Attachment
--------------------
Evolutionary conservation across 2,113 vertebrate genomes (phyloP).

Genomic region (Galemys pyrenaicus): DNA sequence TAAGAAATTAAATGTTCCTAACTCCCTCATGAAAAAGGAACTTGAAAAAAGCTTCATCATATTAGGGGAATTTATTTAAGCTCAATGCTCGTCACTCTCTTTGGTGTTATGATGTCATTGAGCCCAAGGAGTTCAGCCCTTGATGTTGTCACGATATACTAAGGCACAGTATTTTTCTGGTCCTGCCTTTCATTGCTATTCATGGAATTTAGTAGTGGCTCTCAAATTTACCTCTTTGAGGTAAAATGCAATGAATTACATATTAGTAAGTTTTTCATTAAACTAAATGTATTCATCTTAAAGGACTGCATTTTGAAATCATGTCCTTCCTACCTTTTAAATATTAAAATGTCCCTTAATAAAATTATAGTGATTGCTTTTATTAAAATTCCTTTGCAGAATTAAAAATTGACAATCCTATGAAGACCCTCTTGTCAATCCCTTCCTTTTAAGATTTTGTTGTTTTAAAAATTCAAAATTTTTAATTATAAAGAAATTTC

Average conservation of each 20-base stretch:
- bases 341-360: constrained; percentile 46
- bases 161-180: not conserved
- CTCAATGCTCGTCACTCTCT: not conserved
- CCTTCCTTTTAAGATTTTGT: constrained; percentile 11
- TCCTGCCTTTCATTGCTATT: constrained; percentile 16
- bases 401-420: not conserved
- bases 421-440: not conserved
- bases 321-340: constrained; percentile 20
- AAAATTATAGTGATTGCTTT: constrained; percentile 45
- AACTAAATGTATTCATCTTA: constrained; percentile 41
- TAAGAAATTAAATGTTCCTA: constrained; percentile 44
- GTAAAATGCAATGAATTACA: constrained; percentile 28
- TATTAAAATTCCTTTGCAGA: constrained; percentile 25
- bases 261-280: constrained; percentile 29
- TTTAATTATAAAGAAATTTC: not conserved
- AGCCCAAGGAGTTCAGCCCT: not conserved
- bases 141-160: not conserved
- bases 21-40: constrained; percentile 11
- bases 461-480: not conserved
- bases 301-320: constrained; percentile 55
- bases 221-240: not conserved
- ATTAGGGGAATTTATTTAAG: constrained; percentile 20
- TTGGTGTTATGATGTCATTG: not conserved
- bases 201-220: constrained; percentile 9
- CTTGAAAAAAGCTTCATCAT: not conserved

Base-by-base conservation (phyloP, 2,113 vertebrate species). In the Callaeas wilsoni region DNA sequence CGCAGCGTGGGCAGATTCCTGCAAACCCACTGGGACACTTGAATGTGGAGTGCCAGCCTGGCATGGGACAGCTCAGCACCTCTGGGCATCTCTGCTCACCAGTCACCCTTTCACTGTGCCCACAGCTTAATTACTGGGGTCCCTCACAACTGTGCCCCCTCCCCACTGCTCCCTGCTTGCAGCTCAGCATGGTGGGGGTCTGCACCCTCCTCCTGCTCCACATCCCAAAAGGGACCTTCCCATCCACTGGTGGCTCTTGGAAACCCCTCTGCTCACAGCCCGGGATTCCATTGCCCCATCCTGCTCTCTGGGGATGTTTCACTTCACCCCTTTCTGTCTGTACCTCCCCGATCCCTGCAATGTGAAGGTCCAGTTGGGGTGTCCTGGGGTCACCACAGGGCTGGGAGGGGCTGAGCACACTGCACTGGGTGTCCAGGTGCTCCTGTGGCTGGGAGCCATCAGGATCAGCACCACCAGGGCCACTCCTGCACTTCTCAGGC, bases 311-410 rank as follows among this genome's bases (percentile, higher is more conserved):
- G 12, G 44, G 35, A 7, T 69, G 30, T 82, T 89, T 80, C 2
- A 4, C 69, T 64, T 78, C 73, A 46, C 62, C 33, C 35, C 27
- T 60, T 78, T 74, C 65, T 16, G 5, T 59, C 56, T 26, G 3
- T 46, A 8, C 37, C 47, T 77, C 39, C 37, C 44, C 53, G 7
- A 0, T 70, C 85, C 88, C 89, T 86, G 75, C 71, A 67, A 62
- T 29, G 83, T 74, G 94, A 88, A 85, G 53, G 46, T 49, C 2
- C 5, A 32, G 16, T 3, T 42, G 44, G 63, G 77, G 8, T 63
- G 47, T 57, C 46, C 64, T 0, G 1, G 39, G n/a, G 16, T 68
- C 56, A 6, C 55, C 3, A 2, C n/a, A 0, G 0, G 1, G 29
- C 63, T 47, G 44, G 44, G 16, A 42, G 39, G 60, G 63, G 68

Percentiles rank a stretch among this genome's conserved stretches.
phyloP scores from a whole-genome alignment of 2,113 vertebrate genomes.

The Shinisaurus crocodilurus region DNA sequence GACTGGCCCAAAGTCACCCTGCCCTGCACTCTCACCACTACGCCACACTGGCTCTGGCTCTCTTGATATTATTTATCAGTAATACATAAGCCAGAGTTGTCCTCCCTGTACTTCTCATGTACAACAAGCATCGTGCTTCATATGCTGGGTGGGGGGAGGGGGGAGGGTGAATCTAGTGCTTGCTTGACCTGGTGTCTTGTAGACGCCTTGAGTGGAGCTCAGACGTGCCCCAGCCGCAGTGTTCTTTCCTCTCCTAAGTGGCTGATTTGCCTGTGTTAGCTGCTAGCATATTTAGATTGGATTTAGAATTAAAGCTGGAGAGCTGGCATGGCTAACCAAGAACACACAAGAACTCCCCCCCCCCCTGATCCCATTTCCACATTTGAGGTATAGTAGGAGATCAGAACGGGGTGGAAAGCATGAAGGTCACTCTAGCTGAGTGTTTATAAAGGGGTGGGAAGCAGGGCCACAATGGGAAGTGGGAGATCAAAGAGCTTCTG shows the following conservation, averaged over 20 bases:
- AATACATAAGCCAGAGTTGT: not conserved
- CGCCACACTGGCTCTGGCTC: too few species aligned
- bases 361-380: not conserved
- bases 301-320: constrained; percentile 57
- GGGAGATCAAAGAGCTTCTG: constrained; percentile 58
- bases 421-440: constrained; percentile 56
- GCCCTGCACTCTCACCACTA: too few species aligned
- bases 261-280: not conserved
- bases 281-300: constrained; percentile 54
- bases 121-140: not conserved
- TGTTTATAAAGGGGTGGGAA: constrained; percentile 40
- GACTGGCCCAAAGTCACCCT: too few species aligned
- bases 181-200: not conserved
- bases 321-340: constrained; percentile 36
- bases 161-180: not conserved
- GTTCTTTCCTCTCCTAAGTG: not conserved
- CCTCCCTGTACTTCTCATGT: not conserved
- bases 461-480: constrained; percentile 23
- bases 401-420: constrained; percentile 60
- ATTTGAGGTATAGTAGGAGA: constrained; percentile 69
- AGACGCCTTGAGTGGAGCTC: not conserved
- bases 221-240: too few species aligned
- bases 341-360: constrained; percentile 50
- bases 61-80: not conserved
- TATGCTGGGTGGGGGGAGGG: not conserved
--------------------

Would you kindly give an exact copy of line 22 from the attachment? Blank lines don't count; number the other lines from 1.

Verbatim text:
- bases 461-480: not conserved